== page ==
Anyone actively involved in the outdoors knows how uncomfortable minor illnesses and injuries can be, but in wilderness survival, they can be completely incapacitating and even fatal. Prevention and proper treatment are essential.
Hikers and boaters should be able to navigate with a map and compass in addition to a GPS. A GPS has limited usefulness in a survival situation because replacement batteries tend to be hard to come by.
Skills such as building a fire, choosing a location for a shelter, then constructing it, avoiding dangerous animals and poisonous plants, and simple campfire cooking are readily acquired on weekend camping trips into the wilderness.
In some wilderness situations, finding water requires some wilderness lore. Even after finding water, it should be treated to prevent debilitating parasitic infections.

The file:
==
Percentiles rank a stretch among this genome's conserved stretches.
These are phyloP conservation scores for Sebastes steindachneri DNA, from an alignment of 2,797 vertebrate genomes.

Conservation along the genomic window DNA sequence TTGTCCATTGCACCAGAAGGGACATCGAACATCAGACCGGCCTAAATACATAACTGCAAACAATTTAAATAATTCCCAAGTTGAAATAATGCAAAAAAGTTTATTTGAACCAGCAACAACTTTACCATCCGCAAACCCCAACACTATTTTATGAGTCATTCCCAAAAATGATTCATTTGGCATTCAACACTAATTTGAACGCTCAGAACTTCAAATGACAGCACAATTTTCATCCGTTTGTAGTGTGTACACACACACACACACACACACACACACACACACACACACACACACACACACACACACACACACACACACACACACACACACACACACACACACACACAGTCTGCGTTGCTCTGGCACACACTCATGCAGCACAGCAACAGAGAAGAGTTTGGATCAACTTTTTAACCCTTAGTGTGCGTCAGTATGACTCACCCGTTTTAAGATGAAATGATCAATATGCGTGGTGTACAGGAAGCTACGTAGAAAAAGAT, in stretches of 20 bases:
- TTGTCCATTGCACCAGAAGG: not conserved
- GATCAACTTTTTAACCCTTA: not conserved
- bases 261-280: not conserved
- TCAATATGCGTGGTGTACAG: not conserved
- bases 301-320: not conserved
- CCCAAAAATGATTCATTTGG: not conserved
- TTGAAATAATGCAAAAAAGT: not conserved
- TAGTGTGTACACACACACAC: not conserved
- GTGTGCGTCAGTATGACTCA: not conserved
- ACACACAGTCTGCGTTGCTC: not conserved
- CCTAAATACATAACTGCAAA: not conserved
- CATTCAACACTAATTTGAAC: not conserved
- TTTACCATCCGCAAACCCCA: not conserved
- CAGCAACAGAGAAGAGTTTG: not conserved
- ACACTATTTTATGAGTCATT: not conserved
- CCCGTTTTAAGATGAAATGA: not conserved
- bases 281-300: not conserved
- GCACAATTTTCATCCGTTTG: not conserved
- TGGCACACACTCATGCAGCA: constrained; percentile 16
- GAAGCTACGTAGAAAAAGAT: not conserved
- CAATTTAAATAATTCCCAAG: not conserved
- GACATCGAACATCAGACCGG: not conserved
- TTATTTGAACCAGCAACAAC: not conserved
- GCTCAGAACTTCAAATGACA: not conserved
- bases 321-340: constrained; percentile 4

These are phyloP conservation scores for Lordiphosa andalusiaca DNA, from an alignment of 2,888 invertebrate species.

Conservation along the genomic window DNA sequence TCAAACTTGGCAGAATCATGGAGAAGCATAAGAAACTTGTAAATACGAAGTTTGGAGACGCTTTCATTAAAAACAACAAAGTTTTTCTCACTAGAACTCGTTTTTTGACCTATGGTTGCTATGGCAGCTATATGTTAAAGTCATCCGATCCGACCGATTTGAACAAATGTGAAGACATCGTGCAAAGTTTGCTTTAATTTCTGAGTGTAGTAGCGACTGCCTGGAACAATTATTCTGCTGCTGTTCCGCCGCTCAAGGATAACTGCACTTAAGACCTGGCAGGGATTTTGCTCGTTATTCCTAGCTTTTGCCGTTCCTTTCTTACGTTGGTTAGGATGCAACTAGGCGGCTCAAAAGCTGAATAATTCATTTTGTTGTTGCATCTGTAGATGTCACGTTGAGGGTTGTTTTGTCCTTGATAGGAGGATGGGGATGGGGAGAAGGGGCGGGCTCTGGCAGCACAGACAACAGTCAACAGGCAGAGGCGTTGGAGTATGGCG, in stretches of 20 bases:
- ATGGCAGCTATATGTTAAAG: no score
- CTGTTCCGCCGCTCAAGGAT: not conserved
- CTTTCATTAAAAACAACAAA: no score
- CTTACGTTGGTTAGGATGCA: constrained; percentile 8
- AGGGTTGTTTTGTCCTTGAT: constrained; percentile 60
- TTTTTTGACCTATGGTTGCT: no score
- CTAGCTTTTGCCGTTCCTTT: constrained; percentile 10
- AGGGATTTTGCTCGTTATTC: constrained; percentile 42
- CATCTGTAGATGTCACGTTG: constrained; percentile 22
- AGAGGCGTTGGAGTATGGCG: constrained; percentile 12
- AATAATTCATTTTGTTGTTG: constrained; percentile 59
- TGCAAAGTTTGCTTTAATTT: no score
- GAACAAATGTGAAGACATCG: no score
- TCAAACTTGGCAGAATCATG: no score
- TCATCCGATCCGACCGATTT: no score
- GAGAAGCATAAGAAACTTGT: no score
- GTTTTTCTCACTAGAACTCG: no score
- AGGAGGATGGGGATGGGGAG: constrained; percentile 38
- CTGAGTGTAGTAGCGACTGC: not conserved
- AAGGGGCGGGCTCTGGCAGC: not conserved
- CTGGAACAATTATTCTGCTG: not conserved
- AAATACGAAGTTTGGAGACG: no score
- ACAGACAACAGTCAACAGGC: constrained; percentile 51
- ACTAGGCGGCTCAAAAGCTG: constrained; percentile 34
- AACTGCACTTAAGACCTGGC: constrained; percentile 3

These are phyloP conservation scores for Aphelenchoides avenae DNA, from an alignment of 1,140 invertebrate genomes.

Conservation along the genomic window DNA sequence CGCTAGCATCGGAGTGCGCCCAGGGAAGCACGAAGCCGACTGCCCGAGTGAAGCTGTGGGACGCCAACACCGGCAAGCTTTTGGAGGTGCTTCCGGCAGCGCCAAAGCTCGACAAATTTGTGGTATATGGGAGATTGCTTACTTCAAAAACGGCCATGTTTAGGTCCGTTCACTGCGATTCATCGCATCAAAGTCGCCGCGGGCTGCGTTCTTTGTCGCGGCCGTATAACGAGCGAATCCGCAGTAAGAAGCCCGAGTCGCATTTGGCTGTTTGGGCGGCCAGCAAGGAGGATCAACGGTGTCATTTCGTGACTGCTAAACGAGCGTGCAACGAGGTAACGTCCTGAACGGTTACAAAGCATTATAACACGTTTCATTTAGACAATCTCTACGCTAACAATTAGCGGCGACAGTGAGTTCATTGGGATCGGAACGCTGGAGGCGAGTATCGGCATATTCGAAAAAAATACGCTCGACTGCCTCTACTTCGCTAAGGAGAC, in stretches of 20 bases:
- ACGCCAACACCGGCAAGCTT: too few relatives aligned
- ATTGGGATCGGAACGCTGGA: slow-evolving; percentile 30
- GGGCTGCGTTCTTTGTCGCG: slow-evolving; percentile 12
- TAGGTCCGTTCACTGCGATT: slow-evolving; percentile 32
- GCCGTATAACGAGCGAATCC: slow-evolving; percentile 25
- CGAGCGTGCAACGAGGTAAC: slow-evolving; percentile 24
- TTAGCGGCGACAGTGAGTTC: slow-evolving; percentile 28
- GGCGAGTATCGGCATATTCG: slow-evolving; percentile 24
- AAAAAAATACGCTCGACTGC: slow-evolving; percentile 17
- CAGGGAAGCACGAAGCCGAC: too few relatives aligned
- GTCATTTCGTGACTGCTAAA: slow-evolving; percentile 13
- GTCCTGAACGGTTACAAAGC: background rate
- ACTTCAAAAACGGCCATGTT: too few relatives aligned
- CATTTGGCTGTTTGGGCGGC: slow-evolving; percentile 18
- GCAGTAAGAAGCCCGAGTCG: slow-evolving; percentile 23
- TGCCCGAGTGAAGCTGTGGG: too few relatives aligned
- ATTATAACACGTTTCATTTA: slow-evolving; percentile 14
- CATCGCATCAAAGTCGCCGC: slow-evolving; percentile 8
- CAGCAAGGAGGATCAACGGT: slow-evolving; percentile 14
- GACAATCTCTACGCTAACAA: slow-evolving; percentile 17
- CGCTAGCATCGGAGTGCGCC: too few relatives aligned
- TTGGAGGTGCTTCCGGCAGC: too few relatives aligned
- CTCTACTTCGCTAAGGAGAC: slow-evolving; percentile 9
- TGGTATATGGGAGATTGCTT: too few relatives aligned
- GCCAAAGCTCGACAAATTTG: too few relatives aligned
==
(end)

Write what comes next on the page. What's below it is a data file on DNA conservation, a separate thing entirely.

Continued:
Fishing and hunting are outdoor sports that can lead to finding sources of food. Less obvious outdoor activities are birding, wildlife photography and botany.
Article Written By David Chandler
David Chandler has been a freelance writer since 2006 whose work has appeared in various print and online publications. A former reconnaissance Marine, he is an active hiker, diver, kayaker, sailor and angler. He has traveled extensively and holds a bachelor's degree from the University of South Florida where he was educated in international studies and microbiology.